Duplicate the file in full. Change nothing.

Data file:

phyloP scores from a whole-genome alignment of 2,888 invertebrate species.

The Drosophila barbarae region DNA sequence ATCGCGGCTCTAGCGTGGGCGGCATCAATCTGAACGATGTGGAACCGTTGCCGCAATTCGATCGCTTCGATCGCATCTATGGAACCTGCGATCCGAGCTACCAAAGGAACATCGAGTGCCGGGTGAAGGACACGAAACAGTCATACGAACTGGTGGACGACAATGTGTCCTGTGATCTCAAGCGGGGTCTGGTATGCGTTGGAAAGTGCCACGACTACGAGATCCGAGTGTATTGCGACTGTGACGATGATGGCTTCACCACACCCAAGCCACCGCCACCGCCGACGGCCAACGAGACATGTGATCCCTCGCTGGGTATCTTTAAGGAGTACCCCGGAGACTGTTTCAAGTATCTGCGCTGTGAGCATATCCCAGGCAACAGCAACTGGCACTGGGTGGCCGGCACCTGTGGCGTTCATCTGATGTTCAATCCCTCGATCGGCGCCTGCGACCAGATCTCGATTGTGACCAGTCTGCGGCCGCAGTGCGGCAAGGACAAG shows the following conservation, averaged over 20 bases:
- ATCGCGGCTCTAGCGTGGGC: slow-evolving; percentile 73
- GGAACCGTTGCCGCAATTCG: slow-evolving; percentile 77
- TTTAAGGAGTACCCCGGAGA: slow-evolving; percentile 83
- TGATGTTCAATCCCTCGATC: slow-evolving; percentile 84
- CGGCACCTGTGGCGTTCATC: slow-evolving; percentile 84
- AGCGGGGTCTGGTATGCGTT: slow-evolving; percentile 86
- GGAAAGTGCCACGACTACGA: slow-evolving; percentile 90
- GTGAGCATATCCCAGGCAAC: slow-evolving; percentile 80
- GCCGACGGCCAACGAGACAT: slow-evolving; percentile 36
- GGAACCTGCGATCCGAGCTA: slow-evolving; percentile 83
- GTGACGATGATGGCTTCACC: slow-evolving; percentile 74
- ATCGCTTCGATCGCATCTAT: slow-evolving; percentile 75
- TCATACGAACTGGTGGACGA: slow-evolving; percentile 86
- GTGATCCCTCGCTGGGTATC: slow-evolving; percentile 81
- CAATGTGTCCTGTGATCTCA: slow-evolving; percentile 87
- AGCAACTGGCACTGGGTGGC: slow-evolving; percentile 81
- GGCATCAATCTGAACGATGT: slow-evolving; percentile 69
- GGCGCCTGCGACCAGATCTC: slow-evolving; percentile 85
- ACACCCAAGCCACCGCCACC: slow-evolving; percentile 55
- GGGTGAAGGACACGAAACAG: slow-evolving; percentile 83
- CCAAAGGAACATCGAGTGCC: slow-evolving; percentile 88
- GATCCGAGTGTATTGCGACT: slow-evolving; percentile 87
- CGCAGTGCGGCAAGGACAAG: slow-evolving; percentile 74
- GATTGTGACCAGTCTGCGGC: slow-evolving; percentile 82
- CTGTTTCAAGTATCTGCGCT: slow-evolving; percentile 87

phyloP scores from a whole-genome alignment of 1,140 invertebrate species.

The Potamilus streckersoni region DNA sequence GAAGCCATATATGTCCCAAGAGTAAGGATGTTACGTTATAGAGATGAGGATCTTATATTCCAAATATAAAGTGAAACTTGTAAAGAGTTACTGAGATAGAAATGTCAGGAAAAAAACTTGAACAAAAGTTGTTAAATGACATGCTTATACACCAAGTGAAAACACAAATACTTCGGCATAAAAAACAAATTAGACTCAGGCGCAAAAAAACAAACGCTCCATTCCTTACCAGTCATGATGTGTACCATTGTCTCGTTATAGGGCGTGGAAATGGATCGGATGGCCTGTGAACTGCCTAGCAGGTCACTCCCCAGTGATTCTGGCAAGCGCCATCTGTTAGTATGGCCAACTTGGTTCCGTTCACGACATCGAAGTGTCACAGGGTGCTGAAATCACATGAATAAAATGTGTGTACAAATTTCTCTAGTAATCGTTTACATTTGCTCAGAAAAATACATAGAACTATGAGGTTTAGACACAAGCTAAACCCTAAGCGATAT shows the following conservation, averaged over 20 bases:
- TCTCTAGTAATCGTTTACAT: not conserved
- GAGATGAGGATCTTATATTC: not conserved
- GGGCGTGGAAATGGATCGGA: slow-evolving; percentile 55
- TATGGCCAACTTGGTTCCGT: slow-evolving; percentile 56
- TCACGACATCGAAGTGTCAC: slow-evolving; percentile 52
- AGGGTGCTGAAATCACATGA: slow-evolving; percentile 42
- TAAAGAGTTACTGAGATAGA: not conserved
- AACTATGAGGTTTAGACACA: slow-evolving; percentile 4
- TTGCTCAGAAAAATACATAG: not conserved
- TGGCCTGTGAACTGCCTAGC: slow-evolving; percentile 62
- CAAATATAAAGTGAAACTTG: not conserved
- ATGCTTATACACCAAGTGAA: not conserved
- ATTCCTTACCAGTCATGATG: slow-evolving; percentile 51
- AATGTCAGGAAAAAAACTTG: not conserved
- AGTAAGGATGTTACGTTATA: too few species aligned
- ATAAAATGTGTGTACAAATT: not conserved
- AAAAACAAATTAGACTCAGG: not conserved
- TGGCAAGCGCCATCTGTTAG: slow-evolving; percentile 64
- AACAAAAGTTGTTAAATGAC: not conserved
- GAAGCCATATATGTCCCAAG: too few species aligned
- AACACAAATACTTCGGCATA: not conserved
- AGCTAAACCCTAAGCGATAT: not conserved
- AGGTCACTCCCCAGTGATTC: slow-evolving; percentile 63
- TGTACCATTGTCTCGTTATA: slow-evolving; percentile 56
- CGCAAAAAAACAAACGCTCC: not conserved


phyloP scores from a whole-genome alignment of 2,888 invertebrate species.

The Drosophila barbarae region DNA sequence ATCGCGGCTCTAGCGTGGGCGGCATCAATCTGAACGATGTGGAACCGTTGCCGCAATTCGATCGCTTCGATCGCATCTATGGAACCTGCGATCCGAGCTACCAAAGGAACATCGAGTGCCGGGTGAAGGACACGAAACAGTCATACGAACTGGTGGACGACAATGTGTCCTGTGATCTCAAGCGGGGTCTGGTATGCGTTGGAAAGTGCCACGACTACGAGATCCGAGTGTATTGCGACTGTGACGATGATGGCTTCACCACACCCAAGCCACCGCCACCGCCGACGGCCAACGAGACATGTGATCCCTCGCTGGGTATCTTTAAGGAGTACCCCGGAGACTGTTTCAAGTATCTGCGCTGTGAGCATATCCCAGGCAACAGCAACTGGCACTGGGTGGCCGGCACCTGTGGCGTTCATCTGATGTTCAATCCCTCGATCGGCGCCTGCGACCAGATCTCGATTGTGACCAGTCTGCGGCCGCAGTGCGGCAAGGACAAG shows the following conservation, averaged over 20 bases:
- ATCGCGGCTCTAGCGTGGGC: slow-evolving; percentile 73
- GGAACCGTTGCCGCAATTCG: slow-evolving; percentile 77
- TTTAAGGAGTACCCCGGAGA: slow-evolving; percentile 83
- TGATGTTCAATCCCTCGATC: slow-evolving; percentile 84
- CGGCACCTGTGGCGTTCATC: slow-evolving; percentile 84
- AGCGGGGTCTGGTATGCGTT: slow-evolving; percentile 86
- GGAAAGTGCCACGACTACGA: slow-evolving; percentile 90
- GTGAGCATATCCCAGGCAAC: slow-evolving; percentile 80
- GCCGACGGCCAACGAGACAT: slow-evolving; percentile 36
- GGAACCTGCGATCCGAGCTA: slow-evolving; percentile 83
- GTGACGATGATGGCTTCACC: slow-evolving; percentile 74
- ATCGCTTCGATCGCATCTAT: slow-evolving; percentile 75
- TCATACGAACTGGTGGACGA: slow-evolving; percentile 86
- GTGATCCCTCGCTGGGTATC: slow-evolving; percentile 81
- CAATGTGTCCTGTGATCTCA: slow-evolving; percentile 87
- AGCAACTGGCACTGGGTGGC: slow-evolving; percentile 81
- GGCATCAATCTGAACGATGT: slow-evolving; percentile 69
- GGCGCCTGCGACCAGATCTC: slow-evolving; percentile 85
- ACACCCAAGCCACCGCCACC: slow-evolving; percentile 55
- GGGTGAAGGACACGAAACAG: slow-evolving; percentile 83
- CCAAAGGAACATCGAGTGCC: slow-evolving; percentile 88
- GATCCGAGTGTATTGCGACT: slow-evolving; percentile 87
- CGCAGTGCGGCAAGGACAAG: slow-evolving; percentile 74
- GATTGTGACCAGTCTGCGGC: slow-evolving; percentile 82
- CTGTTTCAAGTATCTGCGCT: slow-evolving; percentile 87

phyloP scores from a whole-genome alignment of 1,140 invertebrate species.

The Potamilus streckersoni region DNA sequence GAAGCCATATATGTCCCAAGAGTAAGGATGTTACGTTATAGAGATGAGGATCTTATATTCCAAATATAAAGTGAAACTTGTAAAGAGTTACTGAGATAGAAATGTCAGGAAAAAAACTTGAACAAAAGTTGTTAAATGACATGCTTATACACCAAGTGAAAACACAAATACTTCGGCATAAAAAACAAATTAGACTCAGGCGCAAAAAAACAAACGCTCCATTCCTTACCAGTCATGATGTGTACCATTGTCTCGTTATAGGGCGTGGAAATGGATCGGATGGCCTGTGAACTGCCTAGCAGGTCACTCCCCAGTGATTCTGGCAAGCGCCATCTGTTAGTATGGCCAACTTGGTTCCGTTCACGACATCGAAGTGTCACAGGGTGCTGAAATCACATGAATAAAATGTGTGTACAAATTTCTCTAGTAATCGTTTACATTTGCTCAGAAAAATACATAGAACTATGAGGTTTAGACACAAGCTAAACCCTAAGCGATAT shows the following conservation, averaged over 20 bases:
- TCTCTAGTAATCGTTTACAT: not conserved
- GAGATGAGGATCTTATATTC: not conserved
- GGGCGTGGAAATGGATCGGA: slow-evolving; percentile 55
- TATGGCCAACTTGGTTCCGT: slow-evolving; percentile 56
- TCACGACATCGAAGTGTCAC: slow-evolving; percentile 52
- AGGGTGCTGAAATCACATGA: slow-evolving; percentile 42
- TAAAGAGTTACTGAGATAGA: not conserved
- AACTATGAGGTTTAGACACA: slow-evolving; percentile 4
- TTGCTCAGAAAAATACATAG: not conserved
- TGGCCTGTGAACTGCCTAGC: slow-evolving; percentile 62
- CAAATATAAAGTGAAACTTG: not conserved
- ATGCTTATACACCAAGTGAA: not conserved
- ATTCCTTACCAGTCATGATG: slow-evolving; percentile 51
- AATGTCAGGAAAAAAACTTG: not conserved
- AGTAAGGATGTTACGTTATA: too few species aligned
- ATAAAATGTGTGTACAAATT: not conserved
- AAAAACAAATTAGACTCAGG: not conserved
- TGGCAAGCGCCATCTGTTAG: slow-evolving; percentile 64
- AACAAAAGTTGTTAAATGAC: not conserved
- GAAGCCATATATGTCCCAAG: too few species aligned
- AACACAAATACTTCGGCATA: not conserved
- AGCTAAACCCTAAGCGATAT: not conserved
- AGGTCACTCCCCAGTGATTC: slow-evolving; percentile 63
- TGTACCATTGTCTCGTTATA: slow-evolving; percentile 56
- CGCAAAAAAACAAACGCTCC: not conserved